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Would unpopular legislation be harder to pass if Britain adopts AV?

Tim Montgomerie


In this week's Spectator James Forsyth uses his weekly political column (not yet online) to discuss the AV referendum.

Most voters haven't yet thought about the subject and so polls such as today's - showing the referendum as too close to call - tell us little. James notes that the Pro-AV campaign may raise three times as much as the Anti-AV campaign; giving it a significant advantage in a contest where getting-out-the-vote will be crucial.

The anti-AV campaign will be helped if (a) Fleet Street comes out strongly against change and (b) the campaign becomes a referendum on Nick Clegg, tuition fees and broken promises.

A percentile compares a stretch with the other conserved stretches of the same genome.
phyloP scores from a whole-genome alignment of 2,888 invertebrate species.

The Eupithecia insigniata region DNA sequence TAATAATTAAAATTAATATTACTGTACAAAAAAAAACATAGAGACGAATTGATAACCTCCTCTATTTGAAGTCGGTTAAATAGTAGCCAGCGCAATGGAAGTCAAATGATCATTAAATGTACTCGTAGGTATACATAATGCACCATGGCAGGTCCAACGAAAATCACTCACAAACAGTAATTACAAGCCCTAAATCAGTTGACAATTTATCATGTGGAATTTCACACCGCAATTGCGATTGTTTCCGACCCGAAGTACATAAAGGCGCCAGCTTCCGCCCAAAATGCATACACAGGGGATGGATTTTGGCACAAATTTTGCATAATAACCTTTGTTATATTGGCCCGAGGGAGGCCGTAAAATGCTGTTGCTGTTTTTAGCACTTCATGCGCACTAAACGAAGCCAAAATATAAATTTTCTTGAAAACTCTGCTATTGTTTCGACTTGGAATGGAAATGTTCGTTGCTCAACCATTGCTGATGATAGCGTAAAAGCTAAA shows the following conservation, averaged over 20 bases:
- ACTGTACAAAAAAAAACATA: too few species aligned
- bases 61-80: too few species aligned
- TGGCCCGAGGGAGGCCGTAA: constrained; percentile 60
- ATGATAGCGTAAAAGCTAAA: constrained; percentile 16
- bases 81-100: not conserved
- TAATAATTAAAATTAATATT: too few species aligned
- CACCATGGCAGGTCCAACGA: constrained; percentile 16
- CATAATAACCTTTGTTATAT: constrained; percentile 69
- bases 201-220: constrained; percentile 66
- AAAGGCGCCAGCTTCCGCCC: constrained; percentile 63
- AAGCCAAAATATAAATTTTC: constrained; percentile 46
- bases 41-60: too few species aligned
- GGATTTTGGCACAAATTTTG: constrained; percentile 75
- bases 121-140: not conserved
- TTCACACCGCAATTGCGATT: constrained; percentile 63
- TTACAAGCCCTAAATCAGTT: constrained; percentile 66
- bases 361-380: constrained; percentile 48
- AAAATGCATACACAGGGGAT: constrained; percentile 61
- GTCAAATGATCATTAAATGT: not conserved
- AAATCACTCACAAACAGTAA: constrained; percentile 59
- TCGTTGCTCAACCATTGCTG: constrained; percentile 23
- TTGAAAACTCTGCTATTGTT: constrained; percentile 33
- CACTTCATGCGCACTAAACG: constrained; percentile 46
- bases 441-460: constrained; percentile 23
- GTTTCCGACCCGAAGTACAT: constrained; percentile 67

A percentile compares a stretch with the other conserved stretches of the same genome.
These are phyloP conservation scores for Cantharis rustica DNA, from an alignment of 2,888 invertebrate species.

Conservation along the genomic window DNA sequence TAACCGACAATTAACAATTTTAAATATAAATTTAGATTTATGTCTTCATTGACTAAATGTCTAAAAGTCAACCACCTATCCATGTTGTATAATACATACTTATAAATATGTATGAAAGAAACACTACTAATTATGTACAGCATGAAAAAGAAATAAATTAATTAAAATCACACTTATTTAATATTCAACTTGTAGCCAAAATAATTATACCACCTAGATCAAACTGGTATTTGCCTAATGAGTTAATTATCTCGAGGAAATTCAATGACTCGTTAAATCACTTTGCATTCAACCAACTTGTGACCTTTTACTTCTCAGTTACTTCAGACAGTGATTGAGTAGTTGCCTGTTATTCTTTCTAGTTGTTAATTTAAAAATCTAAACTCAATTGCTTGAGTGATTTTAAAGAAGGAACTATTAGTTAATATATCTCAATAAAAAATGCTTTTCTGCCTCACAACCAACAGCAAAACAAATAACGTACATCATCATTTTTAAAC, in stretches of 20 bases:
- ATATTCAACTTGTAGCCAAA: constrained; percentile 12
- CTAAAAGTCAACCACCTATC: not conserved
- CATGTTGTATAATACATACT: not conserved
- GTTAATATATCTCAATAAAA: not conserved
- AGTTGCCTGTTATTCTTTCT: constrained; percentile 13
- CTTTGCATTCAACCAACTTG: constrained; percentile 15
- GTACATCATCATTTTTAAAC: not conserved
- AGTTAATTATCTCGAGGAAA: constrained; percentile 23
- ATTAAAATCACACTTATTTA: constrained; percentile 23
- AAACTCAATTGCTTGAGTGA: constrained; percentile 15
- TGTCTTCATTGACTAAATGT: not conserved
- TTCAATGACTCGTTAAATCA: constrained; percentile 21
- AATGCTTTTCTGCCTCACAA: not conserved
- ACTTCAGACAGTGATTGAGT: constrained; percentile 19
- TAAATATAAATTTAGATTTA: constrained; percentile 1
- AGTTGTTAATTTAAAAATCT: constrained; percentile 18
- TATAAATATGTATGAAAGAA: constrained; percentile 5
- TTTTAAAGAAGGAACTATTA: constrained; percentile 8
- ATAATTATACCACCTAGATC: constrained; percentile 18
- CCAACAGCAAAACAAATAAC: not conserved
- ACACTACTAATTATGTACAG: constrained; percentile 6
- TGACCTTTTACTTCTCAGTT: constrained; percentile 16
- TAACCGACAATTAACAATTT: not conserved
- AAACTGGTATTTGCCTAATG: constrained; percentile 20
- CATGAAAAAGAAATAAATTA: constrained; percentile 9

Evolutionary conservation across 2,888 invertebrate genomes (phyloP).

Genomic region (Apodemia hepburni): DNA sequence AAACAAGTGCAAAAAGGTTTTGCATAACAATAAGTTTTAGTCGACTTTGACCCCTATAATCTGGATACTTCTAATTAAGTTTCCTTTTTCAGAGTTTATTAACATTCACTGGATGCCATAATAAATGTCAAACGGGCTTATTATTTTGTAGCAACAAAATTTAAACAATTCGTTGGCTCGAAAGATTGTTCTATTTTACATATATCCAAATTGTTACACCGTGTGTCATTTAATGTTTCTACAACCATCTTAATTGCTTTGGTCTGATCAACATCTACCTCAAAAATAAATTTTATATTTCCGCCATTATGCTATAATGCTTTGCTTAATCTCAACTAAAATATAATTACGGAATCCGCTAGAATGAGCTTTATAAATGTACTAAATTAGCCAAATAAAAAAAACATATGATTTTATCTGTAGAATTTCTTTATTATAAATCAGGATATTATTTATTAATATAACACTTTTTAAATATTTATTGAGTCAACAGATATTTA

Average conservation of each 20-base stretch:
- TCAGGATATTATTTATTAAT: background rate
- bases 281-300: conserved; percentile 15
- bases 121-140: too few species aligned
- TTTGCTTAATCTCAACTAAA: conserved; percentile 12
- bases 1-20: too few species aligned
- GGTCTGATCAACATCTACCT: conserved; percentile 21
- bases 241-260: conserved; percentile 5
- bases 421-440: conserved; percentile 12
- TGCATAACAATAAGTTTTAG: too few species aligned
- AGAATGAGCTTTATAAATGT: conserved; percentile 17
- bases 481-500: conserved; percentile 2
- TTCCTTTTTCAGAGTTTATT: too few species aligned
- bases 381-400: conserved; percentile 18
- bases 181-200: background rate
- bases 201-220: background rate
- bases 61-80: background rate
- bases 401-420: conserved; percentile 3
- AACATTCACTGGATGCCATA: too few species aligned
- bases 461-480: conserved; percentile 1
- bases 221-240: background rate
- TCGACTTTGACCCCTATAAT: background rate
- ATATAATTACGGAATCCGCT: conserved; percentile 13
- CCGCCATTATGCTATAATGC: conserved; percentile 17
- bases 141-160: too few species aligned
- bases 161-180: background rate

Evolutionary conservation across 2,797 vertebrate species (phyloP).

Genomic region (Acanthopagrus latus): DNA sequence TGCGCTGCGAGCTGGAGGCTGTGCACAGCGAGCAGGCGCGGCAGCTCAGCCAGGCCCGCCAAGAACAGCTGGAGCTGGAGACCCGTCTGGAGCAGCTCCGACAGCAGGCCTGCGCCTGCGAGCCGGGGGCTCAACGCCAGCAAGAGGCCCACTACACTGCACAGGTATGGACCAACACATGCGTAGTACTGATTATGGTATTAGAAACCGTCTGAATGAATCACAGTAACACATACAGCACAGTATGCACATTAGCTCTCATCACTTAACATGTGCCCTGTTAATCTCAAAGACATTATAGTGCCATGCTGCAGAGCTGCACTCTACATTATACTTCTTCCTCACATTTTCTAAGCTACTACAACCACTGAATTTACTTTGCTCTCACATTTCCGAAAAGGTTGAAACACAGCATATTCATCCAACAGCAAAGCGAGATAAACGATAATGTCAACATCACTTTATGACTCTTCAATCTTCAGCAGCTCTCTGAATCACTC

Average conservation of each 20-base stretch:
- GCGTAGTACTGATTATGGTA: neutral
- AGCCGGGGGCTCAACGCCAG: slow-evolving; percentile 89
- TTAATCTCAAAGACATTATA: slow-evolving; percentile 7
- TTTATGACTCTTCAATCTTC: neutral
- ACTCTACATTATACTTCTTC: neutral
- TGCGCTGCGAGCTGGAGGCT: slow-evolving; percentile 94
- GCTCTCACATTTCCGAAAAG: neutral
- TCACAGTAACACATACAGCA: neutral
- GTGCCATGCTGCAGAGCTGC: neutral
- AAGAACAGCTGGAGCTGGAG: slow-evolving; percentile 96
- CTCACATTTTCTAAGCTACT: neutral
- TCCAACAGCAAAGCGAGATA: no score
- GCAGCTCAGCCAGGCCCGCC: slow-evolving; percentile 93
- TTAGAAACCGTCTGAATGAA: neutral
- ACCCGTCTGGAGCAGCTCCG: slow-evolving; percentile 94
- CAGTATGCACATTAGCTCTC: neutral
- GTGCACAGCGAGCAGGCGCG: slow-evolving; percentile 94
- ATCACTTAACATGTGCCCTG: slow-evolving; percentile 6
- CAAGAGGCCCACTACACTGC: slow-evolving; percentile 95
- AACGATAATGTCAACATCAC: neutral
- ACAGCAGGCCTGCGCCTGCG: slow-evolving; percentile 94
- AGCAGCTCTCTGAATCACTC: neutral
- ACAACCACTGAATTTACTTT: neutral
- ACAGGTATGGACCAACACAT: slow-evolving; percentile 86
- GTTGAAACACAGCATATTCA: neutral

What most caught my eye in James's column was the section on what would happen if AV passes. He predicts that MPs will become super-sensitive to campaigns in their constituencies on issues such as forestry privatisation. Advocates of AV will see this as a powerful argument for electoral change, forcing MPs to listen more carefully to voters. Opponents will see it as confirmation of their view that AV will produce weak, lowest common denominator government. Here are James's words:

"If AV passed, Cameron would find managing his parliamentary party almost impossible. Suddenly, the priority for Tory MPs would be to make themselves acceptable as a second choice to those who didn’t vote for them last time rather than supporting the government’s agenda... Tory MPs get agitated as soon as negative emails from constituents appear in their inboxes. When, for instance, the recent campaign against privatising the Forestry Commission got going, MPs started privately pushing for a U-turn... Some would say that anything which makes MPs more prepared to defy the whips is a good thing. But the problem is that AV would encourage MPs to be simply blown along by public opinion. For a Prime Minister who wants his government to lead, this would be a disaster."


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